“if … it appears to the officer in charge of the police station that there is sufficient evidence or reasonable ground as aforesaid, such officer shall forward the accused under custody to a Magistrate empowered to take cognizance of the offence upon a police report and to try the accused or commit him for trial …”


In other words, if upon having conducted the investigation, the agency feels that there is sufficient evidence against the person, it shall forward the person under custody to the court and file the chargesheet (police report). Various practices have emerged around this provision in recent times, based on the following interpretations:

  • The person has to be necessarily taken into custody;

  • The chargesheet cannot be filed unless the person is taken into custody;

  • If the person is not present in the court, the chargesheet may be taken on record but the person would be taken into custody the first time he appears in the court.

The underlying philosophy, however, has been missed – that the criminal procedural law just wishes to ensure that all evidence, including the chargesheet, should be taken on record by the court in the presence of the accused person. This philosophy is also embodied in other provisions of the CrPC such as section 273 which states that all evidence shall be taken by the court in the presence of the accused.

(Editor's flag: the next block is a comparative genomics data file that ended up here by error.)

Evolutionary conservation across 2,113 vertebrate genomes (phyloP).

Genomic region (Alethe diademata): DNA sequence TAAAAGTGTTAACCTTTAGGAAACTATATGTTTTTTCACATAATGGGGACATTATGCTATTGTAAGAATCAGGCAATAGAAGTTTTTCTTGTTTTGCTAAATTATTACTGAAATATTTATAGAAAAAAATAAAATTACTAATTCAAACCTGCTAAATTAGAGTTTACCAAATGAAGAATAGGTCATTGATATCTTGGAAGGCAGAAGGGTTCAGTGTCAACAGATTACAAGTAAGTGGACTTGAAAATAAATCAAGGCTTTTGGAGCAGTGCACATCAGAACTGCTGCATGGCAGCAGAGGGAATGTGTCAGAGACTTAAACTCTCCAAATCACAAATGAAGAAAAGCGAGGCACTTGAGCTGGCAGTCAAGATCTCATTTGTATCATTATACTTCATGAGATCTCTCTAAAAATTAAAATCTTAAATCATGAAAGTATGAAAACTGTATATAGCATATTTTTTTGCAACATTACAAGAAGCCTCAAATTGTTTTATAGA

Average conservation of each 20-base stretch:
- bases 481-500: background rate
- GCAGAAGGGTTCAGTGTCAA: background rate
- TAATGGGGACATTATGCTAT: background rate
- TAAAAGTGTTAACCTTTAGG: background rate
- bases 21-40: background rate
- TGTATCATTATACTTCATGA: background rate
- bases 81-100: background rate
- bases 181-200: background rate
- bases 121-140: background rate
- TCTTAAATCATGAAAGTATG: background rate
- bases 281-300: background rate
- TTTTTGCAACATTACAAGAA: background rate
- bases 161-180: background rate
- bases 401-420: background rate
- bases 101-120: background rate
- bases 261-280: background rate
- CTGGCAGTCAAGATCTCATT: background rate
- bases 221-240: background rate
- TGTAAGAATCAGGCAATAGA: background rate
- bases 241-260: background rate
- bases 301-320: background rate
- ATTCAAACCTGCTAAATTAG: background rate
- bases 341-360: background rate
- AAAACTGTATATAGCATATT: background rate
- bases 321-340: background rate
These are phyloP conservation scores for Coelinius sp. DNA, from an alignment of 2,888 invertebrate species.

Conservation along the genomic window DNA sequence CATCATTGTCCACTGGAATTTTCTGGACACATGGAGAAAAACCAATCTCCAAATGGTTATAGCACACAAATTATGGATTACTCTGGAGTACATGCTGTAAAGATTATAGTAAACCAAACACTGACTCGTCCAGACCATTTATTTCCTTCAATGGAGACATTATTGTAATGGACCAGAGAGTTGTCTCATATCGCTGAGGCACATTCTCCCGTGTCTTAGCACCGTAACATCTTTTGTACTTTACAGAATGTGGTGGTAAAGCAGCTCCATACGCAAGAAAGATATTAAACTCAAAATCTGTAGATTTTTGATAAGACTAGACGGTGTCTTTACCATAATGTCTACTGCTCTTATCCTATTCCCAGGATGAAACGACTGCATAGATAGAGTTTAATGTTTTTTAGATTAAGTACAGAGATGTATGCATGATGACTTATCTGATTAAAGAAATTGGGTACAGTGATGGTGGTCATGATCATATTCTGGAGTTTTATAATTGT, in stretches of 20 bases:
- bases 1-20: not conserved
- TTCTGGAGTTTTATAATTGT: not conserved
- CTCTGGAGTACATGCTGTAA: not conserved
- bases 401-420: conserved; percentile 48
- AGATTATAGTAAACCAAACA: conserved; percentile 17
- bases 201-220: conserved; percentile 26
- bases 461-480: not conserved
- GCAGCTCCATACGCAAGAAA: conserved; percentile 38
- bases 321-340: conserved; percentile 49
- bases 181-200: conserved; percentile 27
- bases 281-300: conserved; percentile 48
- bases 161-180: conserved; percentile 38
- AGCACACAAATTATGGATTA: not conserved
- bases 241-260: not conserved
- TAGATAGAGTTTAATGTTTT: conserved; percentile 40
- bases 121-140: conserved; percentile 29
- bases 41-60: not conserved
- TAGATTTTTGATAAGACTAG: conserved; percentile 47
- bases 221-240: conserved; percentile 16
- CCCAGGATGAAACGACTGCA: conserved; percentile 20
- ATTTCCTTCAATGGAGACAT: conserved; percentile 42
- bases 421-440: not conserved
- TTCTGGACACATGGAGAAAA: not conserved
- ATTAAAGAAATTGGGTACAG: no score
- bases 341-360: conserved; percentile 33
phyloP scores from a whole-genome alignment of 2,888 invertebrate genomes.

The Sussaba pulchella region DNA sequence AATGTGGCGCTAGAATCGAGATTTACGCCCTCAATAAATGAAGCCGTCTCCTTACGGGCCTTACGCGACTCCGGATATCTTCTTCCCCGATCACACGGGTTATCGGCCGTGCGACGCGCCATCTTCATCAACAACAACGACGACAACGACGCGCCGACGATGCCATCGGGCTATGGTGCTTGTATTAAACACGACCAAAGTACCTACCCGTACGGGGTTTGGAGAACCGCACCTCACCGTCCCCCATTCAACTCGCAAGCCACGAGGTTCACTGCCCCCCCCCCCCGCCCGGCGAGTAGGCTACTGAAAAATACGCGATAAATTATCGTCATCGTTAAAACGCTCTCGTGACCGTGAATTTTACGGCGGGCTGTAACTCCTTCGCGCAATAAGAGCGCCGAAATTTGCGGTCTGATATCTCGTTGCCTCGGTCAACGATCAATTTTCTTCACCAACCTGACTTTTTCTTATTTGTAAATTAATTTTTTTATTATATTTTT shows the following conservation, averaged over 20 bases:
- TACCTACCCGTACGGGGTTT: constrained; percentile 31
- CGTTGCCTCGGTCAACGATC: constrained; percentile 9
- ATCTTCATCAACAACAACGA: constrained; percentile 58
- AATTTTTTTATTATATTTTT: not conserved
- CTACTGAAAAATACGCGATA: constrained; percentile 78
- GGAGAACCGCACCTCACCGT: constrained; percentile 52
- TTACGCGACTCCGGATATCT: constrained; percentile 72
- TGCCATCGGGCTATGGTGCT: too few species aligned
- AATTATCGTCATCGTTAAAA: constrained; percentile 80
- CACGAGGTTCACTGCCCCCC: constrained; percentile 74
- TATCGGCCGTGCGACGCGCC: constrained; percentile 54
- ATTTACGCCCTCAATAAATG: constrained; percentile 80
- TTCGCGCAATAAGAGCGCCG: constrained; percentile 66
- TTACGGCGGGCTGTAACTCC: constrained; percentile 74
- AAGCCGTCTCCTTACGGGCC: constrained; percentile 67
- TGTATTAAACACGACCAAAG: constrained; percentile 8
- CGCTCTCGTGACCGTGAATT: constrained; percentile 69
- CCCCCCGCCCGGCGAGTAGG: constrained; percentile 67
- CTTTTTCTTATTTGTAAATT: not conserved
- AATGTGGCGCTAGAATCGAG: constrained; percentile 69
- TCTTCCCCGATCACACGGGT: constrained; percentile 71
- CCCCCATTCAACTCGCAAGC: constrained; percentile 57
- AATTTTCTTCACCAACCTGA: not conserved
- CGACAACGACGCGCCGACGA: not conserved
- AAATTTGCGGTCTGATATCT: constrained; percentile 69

At this juncture, a laudable decision of the Supreme Court is noteworthy. In Siddharth v State of UP (2022) 1 SCC 676, the court held that “the word ‘custody’ appearing in Section 170 CrPC does not contemplate either police or judicial custody but it merely connotes the presentation of the accused by the investigating officer before the court while filing the chargesheet”. Consequently, it stated that there is no need for any arrest of the accused while taking cognizance under section 170 of the code.


III. Remedies or recourses available to the accused


Now, in this background, let us consider the following remedies available to an accused person who has not been arrested during investigation, and chargesheet has been filed naming him as an accused, and such person fears being taken into custody by the court upon his appearance:


(a) Filing exemption from personal appearance u/s 205 of CrPC

(b) Filing anticipatory bail application u/s 438 of CrPC

(c) Furnishing bond u/s 88 of CrPC

(d) Appearing before the court and filing regular bail


(A) Filing exemption from personal appearance u/s 205 of CrPC